8 Common Agile Challenges and How to Overcome Them

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Agile development has become the standard methodology for software teams building customer-focused software with sustainable practices; that said, critics often cite the following shortcomings as key hindrances and stumbling blocks to its adoption. Here are some common challenges faced by Agile practitioners and ways they can be overcome.

1. Lack of Specifications

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Source: Will Scullin / Flickr Creative Commons.

Since by nature, Agile methodology (whether it be Scrum, Lean, or XP) embraces the unknown as part of development processspeed, iteration, and customer feedback are emphasized to mitigate this challenge. Frequent releases and little or no documentation are characteristic of Agile, and can be unnerving for developers who are accustomed to dealing with clearly defined specifications. Developers must be encouraged to shift their mode of thinking and focus on shorter development cycles and tasks. Communicating the fact that Agile will actually save developer time and frustration by eliminating wasted effort on ephemeral definitions, specifications and deliverables may help to convert the developer’s mode of thinking.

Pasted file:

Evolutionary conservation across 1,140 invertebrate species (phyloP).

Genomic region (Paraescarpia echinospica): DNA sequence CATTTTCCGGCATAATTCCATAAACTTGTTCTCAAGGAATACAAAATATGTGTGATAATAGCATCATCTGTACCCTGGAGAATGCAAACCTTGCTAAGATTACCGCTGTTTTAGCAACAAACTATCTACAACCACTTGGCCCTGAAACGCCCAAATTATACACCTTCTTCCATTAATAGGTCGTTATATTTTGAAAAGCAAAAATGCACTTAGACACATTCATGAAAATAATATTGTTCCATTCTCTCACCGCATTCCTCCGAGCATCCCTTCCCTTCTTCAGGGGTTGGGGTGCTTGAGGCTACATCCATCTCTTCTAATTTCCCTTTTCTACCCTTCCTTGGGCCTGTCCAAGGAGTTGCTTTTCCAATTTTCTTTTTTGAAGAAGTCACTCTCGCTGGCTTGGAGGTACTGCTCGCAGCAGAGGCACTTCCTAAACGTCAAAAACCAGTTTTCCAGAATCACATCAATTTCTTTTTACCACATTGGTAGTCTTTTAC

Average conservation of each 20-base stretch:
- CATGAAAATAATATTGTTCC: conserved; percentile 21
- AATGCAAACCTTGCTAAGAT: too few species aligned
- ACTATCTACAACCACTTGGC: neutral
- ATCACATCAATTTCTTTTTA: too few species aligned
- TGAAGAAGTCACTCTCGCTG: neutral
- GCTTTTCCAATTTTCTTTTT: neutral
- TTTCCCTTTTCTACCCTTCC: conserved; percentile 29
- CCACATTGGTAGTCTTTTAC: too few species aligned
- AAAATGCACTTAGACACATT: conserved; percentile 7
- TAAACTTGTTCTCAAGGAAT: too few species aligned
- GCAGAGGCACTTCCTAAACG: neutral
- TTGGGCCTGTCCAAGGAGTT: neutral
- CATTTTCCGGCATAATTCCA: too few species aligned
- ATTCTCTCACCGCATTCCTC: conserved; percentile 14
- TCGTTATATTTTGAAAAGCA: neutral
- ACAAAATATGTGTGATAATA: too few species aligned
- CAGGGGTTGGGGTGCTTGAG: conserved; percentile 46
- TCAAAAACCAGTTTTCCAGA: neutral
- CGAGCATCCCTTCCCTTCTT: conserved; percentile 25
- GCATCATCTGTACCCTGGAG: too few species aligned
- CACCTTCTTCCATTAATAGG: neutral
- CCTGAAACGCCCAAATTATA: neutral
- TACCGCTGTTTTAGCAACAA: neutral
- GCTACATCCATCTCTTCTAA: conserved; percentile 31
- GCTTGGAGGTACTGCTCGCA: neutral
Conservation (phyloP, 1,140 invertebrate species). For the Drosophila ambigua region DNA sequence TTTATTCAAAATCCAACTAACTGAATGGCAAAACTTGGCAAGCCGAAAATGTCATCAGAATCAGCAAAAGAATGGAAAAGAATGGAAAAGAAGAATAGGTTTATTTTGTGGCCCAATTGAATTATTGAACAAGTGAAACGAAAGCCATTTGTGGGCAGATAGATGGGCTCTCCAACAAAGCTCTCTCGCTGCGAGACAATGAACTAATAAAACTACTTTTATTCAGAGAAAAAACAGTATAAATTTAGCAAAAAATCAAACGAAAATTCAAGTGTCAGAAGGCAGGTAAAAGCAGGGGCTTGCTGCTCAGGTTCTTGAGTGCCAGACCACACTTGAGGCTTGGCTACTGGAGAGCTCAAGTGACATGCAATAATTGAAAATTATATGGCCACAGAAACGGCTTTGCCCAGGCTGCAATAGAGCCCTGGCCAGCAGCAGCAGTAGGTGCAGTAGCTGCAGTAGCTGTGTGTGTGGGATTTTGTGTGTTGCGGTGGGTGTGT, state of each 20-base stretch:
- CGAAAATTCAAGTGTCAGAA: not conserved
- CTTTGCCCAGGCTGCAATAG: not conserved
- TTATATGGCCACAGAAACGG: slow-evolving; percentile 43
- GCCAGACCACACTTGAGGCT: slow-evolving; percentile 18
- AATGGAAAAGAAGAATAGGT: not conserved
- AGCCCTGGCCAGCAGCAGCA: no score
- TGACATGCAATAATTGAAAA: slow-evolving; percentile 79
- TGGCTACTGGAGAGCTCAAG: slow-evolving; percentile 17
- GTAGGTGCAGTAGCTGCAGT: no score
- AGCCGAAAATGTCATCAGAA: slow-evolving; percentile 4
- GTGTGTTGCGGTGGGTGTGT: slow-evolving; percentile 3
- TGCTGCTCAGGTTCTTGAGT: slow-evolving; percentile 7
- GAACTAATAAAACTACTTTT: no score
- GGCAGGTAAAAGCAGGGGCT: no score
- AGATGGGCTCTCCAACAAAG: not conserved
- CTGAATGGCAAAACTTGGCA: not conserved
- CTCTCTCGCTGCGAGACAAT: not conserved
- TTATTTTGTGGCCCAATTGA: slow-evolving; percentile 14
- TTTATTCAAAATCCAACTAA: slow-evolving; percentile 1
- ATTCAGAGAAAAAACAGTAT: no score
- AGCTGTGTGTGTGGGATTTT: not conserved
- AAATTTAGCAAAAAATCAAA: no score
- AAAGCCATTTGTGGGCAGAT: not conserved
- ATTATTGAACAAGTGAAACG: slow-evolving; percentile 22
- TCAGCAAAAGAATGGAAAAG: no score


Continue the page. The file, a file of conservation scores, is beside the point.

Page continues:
2. Shift in Attitude

Source: Sean MacEntee / Flickr Creative Commons.
Source: Sean MacEntee / Flickr Creative Commons.

Some developers may adopt a lax or counterproductive attitude or demeanor due to a misunderstanding of Agile methodology. Ultimately, it is up to the team captain (e.g., scrum master) to keep the team motivated and communicated, firing on “all-cylinders,” so to speak. Agile is by nature a highly collaborative approach to software development, and team members work in close proximity and scope. Since communication is open and frequent, often times spotting problematic behavior amongst team members early on is easier in such environments. It is up to all members to be cognizant of any individuals exhibiting problematic behavior. Addressing issues due to lack of motivation or energy at the onslaught will prevent a downward spiral of events that may put the project at-risk for the whole team.

3. Intensity of Iterations

Source: Oliver Tacke / Flickr Creative Commons.
Source: Oliver Tacke / Flickr Creative Commons.

Because each iteration of software development in Agile is intense in focus and frequency, developers may become burned out and fatigued. It is thus important to break down and assign tasks appropriately and subjectively– every team members brings their own strengths and weaknesses to the table. Developers should be empowered to decide what to do, and get the resources they need to accomplish their task. Also, teams may need to expanded and/or augmented as a relief measure if it is found that there is too much “heavy-lifting” with each iteration. Also, each team is has its own “rhythm”find a pace that is sustainable for your particular team members.

4. Continous Testing

Source: Mark Rain / Flickr Creative Commons.
Source: Mark Rain / Flickr Creative Commons.